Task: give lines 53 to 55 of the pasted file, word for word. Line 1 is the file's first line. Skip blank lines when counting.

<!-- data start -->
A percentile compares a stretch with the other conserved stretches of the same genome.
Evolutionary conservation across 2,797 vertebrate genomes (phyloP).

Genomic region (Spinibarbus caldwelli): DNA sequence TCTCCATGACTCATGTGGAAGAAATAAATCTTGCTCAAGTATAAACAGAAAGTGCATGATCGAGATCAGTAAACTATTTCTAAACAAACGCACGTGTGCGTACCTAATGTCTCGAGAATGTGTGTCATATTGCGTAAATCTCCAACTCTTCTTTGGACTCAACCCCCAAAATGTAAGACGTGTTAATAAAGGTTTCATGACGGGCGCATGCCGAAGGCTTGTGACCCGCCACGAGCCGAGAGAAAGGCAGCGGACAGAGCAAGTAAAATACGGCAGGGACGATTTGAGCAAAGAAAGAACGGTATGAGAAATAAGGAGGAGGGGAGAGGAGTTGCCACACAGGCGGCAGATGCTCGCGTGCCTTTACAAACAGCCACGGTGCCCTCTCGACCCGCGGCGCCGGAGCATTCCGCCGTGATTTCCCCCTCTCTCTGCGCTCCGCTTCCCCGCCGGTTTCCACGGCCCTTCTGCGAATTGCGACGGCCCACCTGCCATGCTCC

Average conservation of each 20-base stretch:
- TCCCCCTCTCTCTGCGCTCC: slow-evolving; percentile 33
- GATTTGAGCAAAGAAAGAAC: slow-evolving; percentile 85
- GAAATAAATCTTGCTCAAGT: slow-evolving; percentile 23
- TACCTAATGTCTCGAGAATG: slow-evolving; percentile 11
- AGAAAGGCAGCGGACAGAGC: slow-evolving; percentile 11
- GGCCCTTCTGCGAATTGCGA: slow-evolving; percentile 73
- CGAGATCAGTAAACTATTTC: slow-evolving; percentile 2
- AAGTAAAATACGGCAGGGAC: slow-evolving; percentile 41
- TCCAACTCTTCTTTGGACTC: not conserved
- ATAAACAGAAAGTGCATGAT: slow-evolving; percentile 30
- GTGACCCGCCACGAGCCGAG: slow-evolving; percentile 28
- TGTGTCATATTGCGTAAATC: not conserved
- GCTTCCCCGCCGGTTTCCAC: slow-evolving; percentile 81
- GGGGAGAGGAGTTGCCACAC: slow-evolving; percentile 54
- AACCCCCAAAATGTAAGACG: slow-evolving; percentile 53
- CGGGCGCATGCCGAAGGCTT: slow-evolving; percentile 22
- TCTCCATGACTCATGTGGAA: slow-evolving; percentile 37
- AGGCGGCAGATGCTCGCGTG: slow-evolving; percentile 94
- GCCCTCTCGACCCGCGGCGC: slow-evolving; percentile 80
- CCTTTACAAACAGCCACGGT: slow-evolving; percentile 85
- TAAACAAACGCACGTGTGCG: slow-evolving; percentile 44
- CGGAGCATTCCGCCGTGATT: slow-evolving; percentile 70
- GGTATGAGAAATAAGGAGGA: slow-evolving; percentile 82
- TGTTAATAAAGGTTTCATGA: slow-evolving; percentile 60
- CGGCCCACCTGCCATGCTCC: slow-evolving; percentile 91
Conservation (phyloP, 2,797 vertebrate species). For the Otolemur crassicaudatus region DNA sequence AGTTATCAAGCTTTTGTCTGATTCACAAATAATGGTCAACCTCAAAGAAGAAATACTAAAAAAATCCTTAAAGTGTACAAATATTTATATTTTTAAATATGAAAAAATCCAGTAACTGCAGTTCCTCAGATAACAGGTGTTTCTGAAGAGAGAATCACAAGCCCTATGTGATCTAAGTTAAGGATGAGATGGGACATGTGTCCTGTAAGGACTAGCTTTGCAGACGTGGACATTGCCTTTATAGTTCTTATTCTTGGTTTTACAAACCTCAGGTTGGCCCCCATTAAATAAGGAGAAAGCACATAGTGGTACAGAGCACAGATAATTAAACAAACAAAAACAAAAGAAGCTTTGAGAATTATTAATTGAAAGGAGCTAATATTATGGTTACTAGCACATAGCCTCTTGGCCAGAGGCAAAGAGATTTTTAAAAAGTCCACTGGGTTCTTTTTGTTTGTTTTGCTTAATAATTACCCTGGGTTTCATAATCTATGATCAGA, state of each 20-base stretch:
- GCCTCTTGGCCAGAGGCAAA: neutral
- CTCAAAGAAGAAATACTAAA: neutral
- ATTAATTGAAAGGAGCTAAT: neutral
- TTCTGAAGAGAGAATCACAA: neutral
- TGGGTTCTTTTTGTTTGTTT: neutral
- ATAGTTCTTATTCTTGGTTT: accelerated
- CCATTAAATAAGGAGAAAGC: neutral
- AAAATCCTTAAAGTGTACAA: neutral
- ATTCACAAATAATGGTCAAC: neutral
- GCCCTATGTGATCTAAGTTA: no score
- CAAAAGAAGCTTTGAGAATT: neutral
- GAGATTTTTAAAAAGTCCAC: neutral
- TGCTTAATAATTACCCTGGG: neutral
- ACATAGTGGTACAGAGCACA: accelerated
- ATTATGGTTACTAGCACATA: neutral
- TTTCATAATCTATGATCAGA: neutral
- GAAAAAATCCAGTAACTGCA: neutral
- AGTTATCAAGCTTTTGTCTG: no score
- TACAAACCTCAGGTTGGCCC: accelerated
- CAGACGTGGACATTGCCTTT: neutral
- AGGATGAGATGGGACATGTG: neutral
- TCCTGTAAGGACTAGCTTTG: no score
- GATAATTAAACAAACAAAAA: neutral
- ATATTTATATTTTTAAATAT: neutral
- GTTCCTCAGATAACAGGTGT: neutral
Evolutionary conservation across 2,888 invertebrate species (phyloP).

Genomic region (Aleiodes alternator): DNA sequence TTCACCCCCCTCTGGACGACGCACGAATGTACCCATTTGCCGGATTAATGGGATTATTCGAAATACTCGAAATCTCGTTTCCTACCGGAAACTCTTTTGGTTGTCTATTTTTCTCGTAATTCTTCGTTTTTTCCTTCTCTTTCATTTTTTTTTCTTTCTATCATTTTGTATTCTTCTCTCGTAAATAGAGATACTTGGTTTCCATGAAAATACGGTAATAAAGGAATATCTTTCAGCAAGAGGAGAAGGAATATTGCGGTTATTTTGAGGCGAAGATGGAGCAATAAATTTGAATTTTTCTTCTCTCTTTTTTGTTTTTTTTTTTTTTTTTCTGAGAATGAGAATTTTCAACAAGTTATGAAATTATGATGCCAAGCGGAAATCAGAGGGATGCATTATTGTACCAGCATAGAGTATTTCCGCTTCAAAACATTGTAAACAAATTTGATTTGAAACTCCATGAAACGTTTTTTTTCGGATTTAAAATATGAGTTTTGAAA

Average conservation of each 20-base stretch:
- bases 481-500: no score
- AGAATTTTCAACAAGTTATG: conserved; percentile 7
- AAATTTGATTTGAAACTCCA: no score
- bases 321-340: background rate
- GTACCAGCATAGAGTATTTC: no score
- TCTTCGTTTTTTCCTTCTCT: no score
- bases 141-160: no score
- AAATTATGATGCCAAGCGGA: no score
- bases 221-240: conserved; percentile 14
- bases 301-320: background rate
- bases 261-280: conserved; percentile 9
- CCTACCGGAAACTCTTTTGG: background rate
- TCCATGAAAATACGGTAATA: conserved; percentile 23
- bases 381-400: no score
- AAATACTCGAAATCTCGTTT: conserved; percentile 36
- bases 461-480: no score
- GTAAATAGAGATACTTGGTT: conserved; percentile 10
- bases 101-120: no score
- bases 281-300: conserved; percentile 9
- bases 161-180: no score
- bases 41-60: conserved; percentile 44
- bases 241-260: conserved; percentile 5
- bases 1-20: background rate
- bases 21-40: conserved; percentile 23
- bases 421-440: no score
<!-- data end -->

- GATAATTAAACAAACAAAAA: neutral
- ATATTTATATTTTTAAATAT: neutral
- GTTCCTCAGATAACAGGTGT: neutral